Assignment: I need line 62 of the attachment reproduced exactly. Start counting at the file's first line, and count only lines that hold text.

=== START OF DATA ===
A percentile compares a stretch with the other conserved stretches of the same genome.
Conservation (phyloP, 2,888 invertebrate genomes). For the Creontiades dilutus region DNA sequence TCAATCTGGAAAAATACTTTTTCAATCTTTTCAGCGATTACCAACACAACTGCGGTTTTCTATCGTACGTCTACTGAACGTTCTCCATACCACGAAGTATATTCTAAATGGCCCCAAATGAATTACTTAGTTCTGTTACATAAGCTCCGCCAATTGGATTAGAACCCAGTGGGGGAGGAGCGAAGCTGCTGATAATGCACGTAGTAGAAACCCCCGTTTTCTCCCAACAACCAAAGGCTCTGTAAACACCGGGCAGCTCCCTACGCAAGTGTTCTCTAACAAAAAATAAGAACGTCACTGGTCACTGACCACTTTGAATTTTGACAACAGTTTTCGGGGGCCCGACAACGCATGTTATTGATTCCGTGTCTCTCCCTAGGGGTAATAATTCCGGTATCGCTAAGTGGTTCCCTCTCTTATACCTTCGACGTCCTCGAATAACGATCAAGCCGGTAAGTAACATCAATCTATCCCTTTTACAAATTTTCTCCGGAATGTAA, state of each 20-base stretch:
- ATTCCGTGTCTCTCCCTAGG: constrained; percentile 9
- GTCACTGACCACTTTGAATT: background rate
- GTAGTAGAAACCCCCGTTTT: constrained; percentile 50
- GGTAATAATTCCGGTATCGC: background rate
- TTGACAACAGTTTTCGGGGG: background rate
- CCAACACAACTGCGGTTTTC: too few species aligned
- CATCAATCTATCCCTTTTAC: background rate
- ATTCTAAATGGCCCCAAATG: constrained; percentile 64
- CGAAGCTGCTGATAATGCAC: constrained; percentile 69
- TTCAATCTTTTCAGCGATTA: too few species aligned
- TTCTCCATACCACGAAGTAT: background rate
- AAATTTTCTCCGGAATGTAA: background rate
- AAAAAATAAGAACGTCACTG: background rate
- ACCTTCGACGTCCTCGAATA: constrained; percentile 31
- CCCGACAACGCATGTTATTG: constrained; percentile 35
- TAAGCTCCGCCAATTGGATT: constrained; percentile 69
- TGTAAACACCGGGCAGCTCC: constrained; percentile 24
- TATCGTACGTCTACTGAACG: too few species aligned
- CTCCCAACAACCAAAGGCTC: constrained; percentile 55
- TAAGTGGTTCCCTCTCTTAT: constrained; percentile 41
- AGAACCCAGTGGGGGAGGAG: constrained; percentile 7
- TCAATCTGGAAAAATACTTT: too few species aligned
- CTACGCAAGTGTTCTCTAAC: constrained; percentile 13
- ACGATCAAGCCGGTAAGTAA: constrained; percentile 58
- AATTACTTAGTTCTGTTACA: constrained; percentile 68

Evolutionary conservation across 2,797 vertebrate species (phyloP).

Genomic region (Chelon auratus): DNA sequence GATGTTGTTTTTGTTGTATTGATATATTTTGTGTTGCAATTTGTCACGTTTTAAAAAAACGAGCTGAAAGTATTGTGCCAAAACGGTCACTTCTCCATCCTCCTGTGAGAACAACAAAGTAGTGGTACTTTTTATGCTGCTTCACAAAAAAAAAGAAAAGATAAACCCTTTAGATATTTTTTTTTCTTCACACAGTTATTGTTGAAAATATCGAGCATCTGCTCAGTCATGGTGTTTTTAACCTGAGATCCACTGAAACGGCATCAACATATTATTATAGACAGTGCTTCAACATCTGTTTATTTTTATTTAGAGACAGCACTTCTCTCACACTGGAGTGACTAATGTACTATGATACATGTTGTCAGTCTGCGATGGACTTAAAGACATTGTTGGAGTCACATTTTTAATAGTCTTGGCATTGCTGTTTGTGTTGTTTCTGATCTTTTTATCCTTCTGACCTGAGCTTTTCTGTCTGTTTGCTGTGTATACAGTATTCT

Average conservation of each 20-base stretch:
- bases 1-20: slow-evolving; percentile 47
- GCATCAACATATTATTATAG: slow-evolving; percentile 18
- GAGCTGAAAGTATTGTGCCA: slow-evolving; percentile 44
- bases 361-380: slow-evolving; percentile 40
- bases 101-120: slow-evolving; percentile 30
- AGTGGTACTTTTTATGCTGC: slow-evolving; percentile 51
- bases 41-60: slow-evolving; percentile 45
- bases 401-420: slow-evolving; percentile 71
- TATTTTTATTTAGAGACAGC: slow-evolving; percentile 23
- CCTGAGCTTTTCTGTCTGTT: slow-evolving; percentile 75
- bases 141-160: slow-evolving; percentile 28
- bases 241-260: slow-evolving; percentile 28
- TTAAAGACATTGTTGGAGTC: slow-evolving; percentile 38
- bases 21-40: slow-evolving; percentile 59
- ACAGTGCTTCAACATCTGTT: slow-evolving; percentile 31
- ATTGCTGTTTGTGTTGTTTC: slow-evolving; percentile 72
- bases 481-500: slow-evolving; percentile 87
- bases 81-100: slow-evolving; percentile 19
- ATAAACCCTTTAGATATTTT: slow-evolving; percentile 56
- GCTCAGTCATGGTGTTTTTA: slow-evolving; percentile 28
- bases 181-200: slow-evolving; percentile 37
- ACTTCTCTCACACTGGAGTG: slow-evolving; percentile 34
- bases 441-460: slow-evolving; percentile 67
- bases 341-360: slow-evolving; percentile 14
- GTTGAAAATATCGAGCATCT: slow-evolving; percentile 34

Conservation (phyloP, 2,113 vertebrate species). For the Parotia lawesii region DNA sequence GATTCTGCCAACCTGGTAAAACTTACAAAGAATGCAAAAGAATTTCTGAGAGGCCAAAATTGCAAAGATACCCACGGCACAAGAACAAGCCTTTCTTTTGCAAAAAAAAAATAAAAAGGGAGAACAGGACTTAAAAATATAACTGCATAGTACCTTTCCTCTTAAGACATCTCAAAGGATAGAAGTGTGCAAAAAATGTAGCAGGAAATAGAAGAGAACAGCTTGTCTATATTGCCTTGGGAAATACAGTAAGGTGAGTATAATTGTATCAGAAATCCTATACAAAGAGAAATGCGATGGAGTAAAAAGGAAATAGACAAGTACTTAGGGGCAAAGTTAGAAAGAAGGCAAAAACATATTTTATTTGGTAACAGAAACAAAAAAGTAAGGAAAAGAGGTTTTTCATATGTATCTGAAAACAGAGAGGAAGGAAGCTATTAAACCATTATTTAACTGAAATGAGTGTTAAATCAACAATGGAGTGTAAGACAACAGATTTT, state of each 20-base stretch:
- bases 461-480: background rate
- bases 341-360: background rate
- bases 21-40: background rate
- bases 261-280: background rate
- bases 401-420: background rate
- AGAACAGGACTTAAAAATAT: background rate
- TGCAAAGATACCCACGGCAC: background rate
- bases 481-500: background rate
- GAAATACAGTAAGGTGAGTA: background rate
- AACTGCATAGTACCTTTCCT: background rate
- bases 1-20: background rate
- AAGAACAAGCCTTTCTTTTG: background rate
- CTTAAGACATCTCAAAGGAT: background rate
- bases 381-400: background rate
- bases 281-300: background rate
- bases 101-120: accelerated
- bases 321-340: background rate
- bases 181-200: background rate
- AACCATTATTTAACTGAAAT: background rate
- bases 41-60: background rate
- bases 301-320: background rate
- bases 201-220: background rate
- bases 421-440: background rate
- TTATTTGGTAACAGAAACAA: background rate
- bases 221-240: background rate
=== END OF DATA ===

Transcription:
- AGAACAGGACTTAAAAATAT: background rate